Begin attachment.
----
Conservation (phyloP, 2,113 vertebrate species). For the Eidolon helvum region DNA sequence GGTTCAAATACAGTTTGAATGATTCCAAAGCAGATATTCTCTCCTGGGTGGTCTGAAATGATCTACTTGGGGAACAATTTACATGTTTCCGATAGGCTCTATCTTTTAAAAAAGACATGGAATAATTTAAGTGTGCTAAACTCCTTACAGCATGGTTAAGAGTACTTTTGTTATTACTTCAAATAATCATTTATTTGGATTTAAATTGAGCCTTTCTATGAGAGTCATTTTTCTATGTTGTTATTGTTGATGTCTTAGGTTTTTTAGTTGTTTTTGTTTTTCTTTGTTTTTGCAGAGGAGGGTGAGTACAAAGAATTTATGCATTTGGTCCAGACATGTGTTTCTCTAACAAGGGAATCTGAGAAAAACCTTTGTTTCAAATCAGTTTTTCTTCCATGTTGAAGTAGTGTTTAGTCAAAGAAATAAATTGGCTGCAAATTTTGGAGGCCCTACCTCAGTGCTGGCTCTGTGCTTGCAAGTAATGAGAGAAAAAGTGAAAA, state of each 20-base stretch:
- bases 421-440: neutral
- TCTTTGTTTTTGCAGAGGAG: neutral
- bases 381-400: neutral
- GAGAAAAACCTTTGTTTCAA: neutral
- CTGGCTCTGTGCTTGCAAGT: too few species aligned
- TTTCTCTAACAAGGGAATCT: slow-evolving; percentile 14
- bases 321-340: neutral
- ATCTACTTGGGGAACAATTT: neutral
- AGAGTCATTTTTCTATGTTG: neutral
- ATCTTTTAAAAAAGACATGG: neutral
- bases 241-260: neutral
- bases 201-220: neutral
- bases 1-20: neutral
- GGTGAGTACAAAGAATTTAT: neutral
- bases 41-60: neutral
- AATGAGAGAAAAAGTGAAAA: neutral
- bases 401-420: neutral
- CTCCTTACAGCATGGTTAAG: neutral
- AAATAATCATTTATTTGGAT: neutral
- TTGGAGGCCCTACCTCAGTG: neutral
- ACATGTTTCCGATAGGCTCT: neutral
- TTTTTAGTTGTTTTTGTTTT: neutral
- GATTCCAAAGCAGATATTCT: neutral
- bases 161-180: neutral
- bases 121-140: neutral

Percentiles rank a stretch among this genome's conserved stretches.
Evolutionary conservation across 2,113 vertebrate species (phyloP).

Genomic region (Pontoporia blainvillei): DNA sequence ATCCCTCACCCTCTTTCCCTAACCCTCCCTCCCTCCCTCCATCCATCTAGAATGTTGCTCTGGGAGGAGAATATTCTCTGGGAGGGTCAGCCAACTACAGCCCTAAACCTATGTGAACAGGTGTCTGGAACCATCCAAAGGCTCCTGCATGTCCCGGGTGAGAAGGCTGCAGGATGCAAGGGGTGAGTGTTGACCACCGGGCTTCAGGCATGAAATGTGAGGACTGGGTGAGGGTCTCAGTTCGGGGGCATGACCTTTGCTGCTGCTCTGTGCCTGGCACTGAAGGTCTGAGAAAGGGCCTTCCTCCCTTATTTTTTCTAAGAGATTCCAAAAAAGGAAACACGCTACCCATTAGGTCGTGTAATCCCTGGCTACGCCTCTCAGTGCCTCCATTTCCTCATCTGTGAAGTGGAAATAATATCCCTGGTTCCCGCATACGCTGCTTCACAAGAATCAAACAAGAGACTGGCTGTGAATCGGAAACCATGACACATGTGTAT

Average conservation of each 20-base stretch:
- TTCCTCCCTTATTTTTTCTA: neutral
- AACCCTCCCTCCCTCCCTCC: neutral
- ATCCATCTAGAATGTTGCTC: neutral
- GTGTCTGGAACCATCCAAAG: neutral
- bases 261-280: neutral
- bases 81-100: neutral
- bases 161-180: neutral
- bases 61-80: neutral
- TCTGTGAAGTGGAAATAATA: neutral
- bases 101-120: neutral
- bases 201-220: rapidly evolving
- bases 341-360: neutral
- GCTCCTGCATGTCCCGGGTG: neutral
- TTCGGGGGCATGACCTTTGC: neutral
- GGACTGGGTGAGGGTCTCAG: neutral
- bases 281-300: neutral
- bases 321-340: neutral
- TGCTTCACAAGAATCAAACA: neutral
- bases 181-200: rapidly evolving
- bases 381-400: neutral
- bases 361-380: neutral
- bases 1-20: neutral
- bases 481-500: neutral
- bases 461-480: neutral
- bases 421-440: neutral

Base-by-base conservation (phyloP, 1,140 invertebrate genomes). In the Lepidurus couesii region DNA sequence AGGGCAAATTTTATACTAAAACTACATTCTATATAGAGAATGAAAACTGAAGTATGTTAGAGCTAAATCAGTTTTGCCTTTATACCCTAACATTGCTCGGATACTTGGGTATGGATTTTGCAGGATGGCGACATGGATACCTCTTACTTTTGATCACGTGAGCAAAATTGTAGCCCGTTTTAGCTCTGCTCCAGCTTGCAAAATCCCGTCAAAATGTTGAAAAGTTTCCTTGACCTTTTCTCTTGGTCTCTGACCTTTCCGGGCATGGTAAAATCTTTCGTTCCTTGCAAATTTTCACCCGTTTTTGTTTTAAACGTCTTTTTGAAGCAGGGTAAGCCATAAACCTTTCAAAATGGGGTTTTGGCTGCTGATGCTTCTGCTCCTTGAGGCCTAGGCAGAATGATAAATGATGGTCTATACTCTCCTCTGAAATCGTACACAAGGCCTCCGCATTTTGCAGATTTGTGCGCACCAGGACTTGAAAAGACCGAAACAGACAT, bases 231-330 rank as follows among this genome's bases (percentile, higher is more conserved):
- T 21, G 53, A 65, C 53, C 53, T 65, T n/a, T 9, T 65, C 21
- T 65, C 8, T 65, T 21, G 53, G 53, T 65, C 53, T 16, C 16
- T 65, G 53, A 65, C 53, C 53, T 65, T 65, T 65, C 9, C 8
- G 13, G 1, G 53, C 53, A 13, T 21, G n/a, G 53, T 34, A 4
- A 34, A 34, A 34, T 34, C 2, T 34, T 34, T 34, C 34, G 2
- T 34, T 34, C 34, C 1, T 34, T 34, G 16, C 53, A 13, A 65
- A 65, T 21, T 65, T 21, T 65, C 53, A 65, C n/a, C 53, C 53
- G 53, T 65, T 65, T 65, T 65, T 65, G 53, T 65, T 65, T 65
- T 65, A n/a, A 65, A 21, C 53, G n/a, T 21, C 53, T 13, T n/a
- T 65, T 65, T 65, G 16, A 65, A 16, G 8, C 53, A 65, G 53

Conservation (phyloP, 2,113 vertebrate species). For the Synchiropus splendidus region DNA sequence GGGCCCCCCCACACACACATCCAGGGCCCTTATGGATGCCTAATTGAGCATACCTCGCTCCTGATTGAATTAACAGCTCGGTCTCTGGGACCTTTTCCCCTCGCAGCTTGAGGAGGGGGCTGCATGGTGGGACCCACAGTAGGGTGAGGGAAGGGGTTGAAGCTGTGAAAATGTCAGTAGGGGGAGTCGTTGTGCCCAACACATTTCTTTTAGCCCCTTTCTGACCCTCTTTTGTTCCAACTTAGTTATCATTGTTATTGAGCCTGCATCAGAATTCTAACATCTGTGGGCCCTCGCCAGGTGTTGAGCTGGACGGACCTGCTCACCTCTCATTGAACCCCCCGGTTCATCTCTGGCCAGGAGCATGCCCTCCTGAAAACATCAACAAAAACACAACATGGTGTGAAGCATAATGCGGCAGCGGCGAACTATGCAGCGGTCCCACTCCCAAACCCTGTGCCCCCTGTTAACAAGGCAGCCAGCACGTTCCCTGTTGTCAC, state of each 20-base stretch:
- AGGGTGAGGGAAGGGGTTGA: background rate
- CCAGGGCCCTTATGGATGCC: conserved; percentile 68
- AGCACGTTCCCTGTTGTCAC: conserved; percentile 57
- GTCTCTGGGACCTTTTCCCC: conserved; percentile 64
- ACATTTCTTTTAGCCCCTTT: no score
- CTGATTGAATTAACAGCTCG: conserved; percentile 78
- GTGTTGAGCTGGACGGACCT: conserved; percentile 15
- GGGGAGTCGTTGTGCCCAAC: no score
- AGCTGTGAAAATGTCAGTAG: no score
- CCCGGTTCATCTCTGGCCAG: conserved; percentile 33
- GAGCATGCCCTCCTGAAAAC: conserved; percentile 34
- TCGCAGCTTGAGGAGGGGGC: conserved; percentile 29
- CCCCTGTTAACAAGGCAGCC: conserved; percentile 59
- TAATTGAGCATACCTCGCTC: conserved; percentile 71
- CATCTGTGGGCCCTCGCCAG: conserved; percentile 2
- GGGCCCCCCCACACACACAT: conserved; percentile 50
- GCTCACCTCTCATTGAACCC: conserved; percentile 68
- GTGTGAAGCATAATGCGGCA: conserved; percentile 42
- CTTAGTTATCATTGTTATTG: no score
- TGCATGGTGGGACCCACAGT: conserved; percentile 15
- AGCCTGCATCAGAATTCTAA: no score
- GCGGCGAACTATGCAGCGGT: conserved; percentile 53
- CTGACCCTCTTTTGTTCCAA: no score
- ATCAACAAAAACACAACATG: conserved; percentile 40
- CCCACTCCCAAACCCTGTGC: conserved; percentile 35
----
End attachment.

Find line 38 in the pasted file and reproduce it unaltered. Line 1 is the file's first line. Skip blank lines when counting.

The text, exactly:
- bases 61-80: neutral